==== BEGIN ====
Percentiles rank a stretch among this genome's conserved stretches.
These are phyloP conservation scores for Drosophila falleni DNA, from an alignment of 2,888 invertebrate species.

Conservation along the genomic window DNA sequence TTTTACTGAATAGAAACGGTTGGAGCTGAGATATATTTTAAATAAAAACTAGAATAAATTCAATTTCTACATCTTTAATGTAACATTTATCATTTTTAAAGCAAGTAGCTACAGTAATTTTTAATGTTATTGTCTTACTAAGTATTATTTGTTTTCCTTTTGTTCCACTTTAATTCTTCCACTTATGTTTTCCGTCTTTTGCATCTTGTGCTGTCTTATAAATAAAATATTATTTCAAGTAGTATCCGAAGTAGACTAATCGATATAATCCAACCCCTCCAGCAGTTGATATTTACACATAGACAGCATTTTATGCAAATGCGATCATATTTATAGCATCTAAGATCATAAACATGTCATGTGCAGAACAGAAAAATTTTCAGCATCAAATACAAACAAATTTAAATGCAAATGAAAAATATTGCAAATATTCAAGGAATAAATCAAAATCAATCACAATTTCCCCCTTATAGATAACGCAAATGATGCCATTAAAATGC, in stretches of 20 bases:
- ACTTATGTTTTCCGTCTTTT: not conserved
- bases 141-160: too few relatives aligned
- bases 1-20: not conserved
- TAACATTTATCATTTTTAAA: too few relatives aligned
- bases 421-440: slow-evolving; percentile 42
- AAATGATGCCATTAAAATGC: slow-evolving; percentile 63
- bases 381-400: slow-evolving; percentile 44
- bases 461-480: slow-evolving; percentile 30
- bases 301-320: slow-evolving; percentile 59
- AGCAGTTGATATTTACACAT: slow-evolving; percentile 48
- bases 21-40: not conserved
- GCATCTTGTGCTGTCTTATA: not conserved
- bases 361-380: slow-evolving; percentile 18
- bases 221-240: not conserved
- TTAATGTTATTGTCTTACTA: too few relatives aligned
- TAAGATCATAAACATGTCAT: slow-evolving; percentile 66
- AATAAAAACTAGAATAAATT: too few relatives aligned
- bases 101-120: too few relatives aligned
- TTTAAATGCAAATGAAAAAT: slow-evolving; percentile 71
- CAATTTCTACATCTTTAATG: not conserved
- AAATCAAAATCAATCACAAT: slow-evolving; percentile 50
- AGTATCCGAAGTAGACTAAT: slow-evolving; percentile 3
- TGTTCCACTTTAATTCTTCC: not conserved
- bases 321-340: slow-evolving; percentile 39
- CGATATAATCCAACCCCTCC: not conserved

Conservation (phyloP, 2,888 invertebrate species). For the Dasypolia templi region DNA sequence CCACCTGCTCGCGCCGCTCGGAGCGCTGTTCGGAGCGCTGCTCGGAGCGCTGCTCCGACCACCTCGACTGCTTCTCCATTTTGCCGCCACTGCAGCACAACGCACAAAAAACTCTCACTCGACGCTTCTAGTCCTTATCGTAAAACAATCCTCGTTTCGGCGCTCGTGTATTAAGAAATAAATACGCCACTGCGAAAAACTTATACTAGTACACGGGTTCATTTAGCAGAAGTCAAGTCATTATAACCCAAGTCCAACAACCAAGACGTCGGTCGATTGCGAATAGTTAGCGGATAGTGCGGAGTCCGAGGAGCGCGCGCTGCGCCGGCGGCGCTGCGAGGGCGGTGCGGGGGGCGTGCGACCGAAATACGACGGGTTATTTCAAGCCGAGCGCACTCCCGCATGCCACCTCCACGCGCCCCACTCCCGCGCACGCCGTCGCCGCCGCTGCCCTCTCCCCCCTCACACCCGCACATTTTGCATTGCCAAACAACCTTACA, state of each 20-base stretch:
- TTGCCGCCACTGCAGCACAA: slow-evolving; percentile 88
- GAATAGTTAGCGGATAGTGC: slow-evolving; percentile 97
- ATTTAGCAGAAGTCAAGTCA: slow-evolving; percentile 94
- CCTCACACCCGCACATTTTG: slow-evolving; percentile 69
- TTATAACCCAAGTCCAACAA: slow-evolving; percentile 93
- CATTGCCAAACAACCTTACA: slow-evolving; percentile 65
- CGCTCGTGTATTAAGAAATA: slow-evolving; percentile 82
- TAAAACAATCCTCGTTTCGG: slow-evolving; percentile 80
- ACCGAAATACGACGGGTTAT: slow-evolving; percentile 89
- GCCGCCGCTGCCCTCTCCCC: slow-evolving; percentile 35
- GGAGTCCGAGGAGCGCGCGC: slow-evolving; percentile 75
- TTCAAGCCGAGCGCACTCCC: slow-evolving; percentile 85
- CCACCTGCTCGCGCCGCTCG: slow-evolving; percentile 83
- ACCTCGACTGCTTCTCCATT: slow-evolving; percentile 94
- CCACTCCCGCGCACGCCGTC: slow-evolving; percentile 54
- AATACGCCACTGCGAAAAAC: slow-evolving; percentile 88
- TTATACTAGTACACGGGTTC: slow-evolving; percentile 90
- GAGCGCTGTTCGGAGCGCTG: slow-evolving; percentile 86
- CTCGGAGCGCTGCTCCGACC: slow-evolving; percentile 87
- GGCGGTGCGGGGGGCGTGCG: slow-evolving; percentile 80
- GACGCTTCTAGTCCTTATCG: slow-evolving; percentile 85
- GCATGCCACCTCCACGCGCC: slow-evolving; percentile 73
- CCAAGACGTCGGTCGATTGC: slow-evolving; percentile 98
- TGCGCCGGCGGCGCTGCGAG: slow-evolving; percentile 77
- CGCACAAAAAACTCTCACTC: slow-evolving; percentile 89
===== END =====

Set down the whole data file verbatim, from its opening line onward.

Percentiles rank a stretch among this genome's conserved stretches.
These are phyloP conservation scores for Drosophila falleni DNA, from an alignment of 2,888 invertebrate species.

Conservation along the genomic window DNA sequence TTTTACTGAATAGAAACGGTTGGAGCTGAGATATATTTTAAATAAAAACTAGAATAAATTCAATTTCTACATCTTTAATGTAACATTTATCATTTTTAAAGCAAGTAGCTACAGTAATTTTTAATGTTATTGTCTTACTAAGTATTATTTGTTTTCCTTTTGTTCCACTTTAATTCTTCCACTTATGTTTTCCGTCTTTTGCATCTTGTGCTGTCTTATAAATAAAATATTATTTCAAGTAGTATCCGAAGTAGACTAATCGATATAATCCAACCCCTCCAGCAGTTGATATTTACACATAGACAGCATTTTATGCAAATGCGATCATATTTATAGCATCTAAGATCATAAACATGTCATGTGCAGAACAGAAAAATTTTCAGCATCAAATACAAACAAATTTAAATGCAAATGAAAAATATTGCAAATATTCAAGGAATAAATCAAAATCAATCACAATTTCCCCCTTATAGATAACGCAAATGATGCCATTAAAATGC, in stretches of 20 bases:
- ACTTATGTTTTCCGTCTTTT: not conserved
- bases 141-160: too few relatives aligned
- bases 1-20: not conserved
- TAACATTTATCATTTTTAAA: too few relatives aligned
- bases 421-440: slow-evolving; percentile 42
- AAATGATGCCATTAAAATGC: slow-evolving; percentile 63
- bases 381-400: slow-evolving; percentile 44
- bases 461-480: slow-evolving; percentile 30
- bases 301-320: slow-evolving; percentile 59
- AGCAGTTGATATTTACACAT: slow-evolving; percentile 48
- bases 21-40: not conserved
- GCATCTTGTGCTGTCTTATA: not conserved
- bases 361-380: slow-evolving; percentile 18
- bases 221-240: not conserved
- TTAATGTTATTGTCTTACTA: too few relatives aligned
- TAAGATCATAAACATGTCAT: slow-evolving; percentile 66
- AATAAAAACTAGAATAAATT: too few relatives aligned
- bases 101-120: too few relatives aligned
- TTTAAATGCAAATGAAAAAT: slow-evolving; percentile 71
- CAATTTCTACATCTTTAATG: not conserved
- AAATCAAAATCAATCACAAT: slow-evolving; percentile 50
- AGTATCCGAAGTAGACTAAT: slow-evolving; percentile 3
- TGTTCCACTTTAATTCTTCC: not conserved
- bases 321-340: slow-evolving; percentile 39
- CGATATAATCCAACCCCTCC: not conserved

Conservation (phyloP, 2,888 invertebrate species). For the Dasypolia templi region DNA sequence CCACCTGCTCGCGCCGCTCGGAGCGCTGTTCGGAGCGCTGCTCGGAGCGCTGCTCCGACCACCTCGACTGCTTCTCCATTTTGCCGCCACTGCAGCACAACGCACAAAAAACTCTCACTCGACGCTTCTAGTCCTTATCGTAAAACAATCCTCGTTTCGGCGCTCGTGTATTAAGAAATAAATACGCCACTGCGAAAAACTTATACTAGTACACGGGTTCATTTAGCAGAAGTCAAGTCATTATAACCCAAGTCCAACAACCAAGACGTCGGTCGATTGCGAATAGTTAGCGGATAGTGCGGAGTCCGAGGAGCGCGCGCTGCGCCGGCGGCGCTGCGAGGGCGGTGCGGGGGGCGTGCGACCGAAATACGACGGGTTATTTCAAGCCGAGCGCACTCCCGCATGCCACCTCCACGCGCCCCACTCCCGCGCACGCCGTCGCCGCCGCTGCCCTCTCCCCCCTCACACCCGCACATTTTGCATTGCCAAACAACCTTACA, state of each 20-base stretch:
- TTGCCGCCACTGCAGCACAA: slow-evolving; percentile 88
- GAATAGTTAGCGGATAGTGC: slow-evolving; percentile 97
- ATTTAGCAGAAGTCAAGTCA: slow-evolving; percentile 94
- CCTCACACCCGCACATTTTG: slow-evolving; percentile 69
- TTATAACCCAAGTCCAACAA: slow-evolving; percentile 93
- CATTGCCAAACAACCTTACA: slow-evolving; percentile 65
- CGCTCGTGTATTAAGAAATA: slow-evolving; percentile 82
- TAAAACAATCCTCGTTTCGG: slow-evolving; percentile 80
- ACCGAAATACGACGGGTTAT: slow-evolving; percentile 89
- GCCGCCGCTGCCCTCTCCCC: slow-evolving; percentile 35
- GGAGTCCGAGGAGCGCGCGC: slow-evolving; percentile 75
- TTCAAGCCGAGCGCACTCCC: slow-evolving; percentile 85
- CCACCTGCTCGCGCCGCTCG: slow-evolving; percentile 83
- ACCTCGACTGCTTCTCCATT: slow-evolving; percentile 94
- CCACTCCCGCGCACGCCGTC: slow-evolving; percentile 54
- AATACGCCACTGCGAAAAAC: slow-evolving; percentile 88
- TTATACTAGTACACGGGTTC: slow-evolving; percentile 90
- GAGCGCTGTTCGGAGCGCTG: slow-evolving; percentile 86
- CTCGGAGCGCTGCTCCGACC: slow-evolving; percentile 87
- GGCGGTGCGGGGGGCGTGCG: slow-evolving; percentile 80
- GACGCTTCTAGTCCTTATCG: slow-evolving; percentile 85
- GCATGCCACCTCCACGCGCC: slow-evolving; percentile 73
- CCAAGACGTCGGTCGATTGC: slow-evolving; percentile 98
- TGCGCCGGCGGCGCTGCGAG: slow-evolving; percentile 77
- CGCACAAAAAACTCTCACTC: slow-evolving; percentile 89